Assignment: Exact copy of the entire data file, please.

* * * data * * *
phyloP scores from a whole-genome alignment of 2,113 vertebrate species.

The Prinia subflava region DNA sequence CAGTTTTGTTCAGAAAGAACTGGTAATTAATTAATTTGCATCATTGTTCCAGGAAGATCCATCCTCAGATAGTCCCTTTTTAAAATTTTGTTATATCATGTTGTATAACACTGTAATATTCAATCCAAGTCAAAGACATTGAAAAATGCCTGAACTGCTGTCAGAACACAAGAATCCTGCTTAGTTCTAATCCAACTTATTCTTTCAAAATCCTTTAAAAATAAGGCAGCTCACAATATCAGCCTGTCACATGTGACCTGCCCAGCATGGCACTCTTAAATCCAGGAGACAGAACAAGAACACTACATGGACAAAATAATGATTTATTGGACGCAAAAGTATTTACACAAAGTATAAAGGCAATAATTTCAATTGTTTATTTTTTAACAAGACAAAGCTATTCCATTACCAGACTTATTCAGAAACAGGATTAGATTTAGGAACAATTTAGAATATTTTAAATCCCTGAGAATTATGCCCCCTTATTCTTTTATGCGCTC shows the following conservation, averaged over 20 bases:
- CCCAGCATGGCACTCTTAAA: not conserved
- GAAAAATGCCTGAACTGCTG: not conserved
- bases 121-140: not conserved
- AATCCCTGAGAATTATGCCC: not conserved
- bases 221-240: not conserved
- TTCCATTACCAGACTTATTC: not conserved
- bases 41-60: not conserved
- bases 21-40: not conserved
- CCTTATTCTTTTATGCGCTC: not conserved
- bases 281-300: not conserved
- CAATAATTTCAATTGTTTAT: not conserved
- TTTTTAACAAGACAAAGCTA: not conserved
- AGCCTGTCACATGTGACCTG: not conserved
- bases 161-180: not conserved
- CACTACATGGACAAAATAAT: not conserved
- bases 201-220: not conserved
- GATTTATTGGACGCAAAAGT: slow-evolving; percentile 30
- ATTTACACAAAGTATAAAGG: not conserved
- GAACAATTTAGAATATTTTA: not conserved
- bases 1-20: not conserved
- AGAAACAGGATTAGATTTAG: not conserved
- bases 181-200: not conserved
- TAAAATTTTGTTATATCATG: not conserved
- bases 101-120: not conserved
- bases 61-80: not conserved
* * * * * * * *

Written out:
phyloP scores from a whole-genome alignment of 2,113 vertebrate species.

The Prinia subflava region DNA sequence CAGTTTTGTTCAGAAAGAACTGGTAATTAATTAATTTGCATCATTGTTCCAGGAAGATCCATCCTCAGATAGTCCCTTTTTAAAATTTTGTTATATCATGTTGTATAACACTGTAATATTCAATCCAAGTCAAAGACATTGAAAAATGCCTGAACTGCTGTCAGAACACAAGAATCCTGCTTAGTTCTAATCCAACTTATTCTTTCAAAATCCTTTAAAAATAAGGCAGCTCACAATATCAGCCTGTCACATGTGACCTGCCCAGCATGGCACTCTTAAATCCAGGAGACAGAACAAGAACACTACATGGACAAAATAATGATTTATTGGACGCAAAAGTATTTACACAAAGTATAAAGGCAATAATTTCAATTGTTTATTTTTTAACAAGACAAAGCTATTCCATTACCAGACTTATTCAGAAACAGGATTAGATTTAGGAACAATTTAGAATATTTTAAATCCCTGAGAATTATGCCCCCTTATTCTTTTATGCGCTC shows the following conservation, averaged over 20 bases:
- CCCAGCATGGCACTCTTAAA: not conserved
- GAAAAATGCCTGAACTGCTG: not conserved
- bases 121-140: not conserved
- AATCCCTGAGAATTATGCCC: not conserved
- bases 221-240: not conserved
- TTCCATTACCAGACTTATTC: not conserved
- bases 41-60: not conserved
- bases 21-40: not conserved
- CCTTATTCTTTTATGCGCTC: not conserved
- bases 281-300: not conserved
- CAATAATTTCAATTGTTTAT: not conserved
- TTTTTAACAAGACAAAGCTA: not conserved
- AGCCTGTCACATGTGACCTG: not conserved
- bases 161-180: not conserved
- CACTACATGGACAAAATAAT: not conserved
- bases 201-220: not conserved
- GATTTATTGGACGCAAAAGT: slow-evolving; percentile 30
- ATTTACACAAAGTATAAAGG: not conserved
- GAACAATTTAGAATATTTTA: not conserved
- bases 1-20: not conserved
- AGAAACAGGATTAGATTTAG: not conserved
- bases 181-200: not conserved
- TAAAATTTTGTTATATCATG: not conserved
- bases 101-120: not conserved
- bases 61-80: not conserved